"Madrigal" from Rush's "A Farewell to Kings" is often referred to as "filler" in reviews. I love that song. It's just as good as anything else on the album. If someone said to me, "Great album, but Madrigal is filler, I would say, No it isn't, it's a song that you don't like (or find boring, mediocre etc.)

Kinda repeating myself here, "Filler" is objective. It either is or it isn't. Good, bad and boring are opinions.


Only final releases are reviewed on MA, and reviews such as these are generally intended to guide listeners. "Filler" is a simple way of saying something that can be elaborated on - many reviewers elaborate on it, but sometimes it's not worth too much detail. Simply dismissing something as "filler" and mentioning it no more is a terrible writing practice, and it could be said more gracefully, but everyone isn't as elegant a writer as myself or Napero.

Referring to "Madrigal" as filler would be a poor statement if left at that, since Rush don't tend to have "filler" like you think of in the context of a 40 minute album with a few radio singles where all the effort goes. A better metal example of filler would be Overkill, especially the 90s albums where the song structures were recycled and unimaginative, and it felt like you heard the same song five times on a record and they buried the ones with the weaker riffs in the middle of the record.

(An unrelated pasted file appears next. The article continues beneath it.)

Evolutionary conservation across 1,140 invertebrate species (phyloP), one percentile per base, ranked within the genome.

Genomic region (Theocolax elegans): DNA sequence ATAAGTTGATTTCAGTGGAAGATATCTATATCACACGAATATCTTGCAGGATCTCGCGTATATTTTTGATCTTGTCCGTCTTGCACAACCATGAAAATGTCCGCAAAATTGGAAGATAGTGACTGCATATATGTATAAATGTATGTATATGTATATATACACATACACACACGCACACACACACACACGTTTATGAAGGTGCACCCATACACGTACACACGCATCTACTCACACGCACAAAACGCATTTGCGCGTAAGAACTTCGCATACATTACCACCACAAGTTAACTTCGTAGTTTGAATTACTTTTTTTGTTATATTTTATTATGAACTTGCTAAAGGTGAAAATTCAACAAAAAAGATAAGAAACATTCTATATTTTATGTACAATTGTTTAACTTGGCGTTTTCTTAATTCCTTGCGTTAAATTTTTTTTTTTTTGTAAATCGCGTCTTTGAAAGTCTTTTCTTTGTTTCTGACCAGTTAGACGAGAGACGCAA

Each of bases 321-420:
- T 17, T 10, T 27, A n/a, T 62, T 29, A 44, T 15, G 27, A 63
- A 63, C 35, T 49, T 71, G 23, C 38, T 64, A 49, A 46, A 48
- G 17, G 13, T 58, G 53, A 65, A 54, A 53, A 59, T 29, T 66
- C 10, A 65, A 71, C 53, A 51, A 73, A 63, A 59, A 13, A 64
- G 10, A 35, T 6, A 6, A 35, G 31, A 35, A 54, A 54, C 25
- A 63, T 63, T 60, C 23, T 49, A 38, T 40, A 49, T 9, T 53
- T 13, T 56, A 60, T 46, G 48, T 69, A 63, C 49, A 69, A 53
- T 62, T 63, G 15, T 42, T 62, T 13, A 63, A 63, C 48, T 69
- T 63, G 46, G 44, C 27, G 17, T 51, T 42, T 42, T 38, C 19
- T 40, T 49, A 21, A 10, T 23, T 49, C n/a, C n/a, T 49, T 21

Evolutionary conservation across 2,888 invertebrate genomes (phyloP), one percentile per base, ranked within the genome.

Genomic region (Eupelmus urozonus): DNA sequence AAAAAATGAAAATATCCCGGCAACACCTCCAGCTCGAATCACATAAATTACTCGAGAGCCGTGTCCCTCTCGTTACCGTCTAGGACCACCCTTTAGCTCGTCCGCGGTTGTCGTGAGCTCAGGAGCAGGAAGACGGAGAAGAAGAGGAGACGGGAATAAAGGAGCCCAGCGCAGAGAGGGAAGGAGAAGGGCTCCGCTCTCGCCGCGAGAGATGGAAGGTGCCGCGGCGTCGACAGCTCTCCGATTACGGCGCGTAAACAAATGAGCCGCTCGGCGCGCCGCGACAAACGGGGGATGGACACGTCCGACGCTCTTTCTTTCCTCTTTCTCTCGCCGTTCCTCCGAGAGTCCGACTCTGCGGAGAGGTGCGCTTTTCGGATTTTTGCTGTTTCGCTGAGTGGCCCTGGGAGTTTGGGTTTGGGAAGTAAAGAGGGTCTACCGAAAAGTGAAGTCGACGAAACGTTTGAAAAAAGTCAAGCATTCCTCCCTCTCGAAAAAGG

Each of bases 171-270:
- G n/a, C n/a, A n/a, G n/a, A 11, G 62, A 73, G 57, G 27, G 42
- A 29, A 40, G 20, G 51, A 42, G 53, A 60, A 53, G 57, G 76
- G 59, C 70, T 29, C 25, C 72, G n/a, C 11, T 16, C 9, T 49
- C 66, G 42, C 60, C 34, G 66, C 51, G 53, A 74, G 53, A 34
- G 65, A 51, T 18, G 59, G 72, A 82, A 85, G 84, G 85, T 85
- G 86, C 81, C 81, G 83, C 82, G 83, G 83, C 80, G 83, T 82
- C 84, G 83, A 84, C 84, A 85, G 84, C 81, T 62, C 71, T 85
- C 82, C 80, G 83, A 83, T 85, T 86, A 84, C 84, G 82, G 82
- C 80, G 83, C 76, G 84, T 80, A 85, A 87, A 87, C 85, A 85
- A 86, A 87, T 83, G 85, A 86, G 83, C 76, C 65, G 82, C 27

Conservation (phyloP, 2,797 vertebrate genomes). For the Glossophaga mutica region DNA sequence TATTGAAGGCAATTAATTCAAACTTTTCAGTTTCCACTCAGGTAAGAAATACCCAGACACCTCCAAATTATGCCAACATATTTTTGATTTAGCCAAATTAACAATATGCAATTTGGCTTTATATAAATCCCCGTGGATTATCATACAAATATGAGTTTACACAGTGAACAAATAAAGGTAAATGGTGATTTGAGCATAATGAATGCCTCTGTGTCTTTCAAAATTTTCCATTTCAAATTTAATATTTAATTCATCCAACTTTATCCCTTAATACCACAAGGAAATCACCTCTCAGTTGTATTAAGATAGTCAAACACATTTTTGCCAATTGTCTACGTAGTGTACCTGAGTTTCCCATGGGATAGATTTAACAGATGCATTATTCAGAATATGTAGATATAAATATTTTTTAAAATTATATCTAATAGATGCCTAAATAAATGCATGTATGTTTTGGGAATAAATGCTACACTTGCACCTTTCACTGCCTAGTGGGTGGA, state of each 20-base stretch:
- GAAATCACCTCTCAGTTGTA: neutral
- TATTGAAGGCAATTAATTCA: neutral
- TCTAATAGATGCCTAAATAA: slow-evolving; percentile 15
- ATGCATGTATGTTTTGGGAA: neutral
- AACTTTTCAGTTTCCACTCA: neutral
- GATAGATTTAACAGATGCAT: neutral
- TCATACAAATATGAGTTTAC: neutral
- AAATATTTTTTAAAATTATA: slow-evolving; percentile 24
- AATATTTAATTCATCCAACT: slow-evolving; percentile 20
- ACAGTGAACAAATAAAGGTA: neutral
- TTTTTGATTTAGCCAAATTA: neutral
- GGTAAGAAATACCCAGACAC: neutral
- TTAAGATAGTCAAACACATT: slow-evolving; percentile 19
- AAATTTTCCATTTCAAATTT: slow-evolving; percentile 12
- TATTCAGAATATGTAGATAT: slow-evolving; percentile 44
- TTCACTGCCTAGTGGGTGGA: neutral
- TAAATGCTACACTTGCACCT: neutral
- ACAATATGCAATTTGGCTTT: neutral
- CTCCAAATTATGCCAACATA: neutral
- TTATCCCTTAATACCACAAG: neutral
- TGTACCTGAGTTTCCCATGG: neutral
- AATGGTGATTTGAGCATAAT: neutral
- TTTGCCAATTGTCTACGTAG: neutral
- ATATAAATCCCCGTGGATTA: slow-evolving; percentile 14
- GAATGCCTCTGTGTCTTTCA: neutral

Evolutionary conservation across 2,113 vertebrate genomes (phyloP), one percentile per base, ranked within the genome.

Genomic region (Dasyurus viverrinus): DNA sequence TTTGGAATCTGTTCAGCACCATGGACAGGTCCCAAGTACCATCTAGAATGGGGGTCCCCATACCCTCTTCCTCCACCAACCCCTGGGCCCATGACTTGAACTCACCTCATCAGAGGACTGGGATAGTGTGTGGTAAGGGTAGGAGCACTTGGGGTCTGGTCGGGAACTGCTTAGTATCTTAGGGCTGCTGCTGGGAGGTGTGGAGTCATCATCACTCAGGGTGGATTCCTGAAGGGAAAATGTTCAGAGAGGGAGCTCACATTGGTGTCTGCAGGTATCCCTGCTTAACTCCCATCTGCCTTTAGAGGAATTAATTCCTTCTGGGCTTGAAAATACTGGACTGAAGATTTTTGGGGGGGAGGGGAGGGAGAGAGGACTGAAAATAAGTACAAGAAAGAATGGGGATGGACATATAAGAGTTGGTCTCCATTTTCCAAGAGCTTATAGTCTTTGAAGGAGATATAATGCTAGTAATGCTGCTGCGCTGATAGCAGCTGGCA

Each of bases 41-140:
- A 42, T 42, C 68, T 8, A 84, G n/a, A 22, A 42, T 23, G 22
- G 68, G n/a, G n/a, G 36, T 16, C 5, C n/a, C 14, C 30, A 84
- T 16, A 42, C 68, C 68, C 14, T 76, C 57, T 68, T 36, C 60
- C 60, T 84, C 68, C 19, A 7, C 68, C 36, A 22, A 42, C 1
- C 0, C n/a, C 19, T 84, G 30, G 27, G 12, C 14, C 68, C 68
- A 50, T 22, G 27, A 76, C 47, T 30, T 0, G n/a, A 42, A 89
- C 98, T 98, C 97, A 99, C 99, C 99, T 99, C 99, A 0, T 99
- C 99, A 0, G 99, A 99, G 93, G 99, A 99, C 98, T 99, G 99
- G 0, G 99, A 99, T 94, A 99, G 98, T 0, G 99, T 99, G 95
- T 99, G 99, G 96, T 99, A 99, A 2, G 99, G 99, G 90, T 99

"Filler" is an assessment of music. "Good", "bad", and "boring" are at least as worthless in a review unless a larger explanation accompanies them, but "filler" comes with a suggestion of something more than "boring".

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Azmodes
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Joined: Fri Nov 02, 2007 10:44 am
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PostPosted: Mon Nov 26, 2012 12:09 pm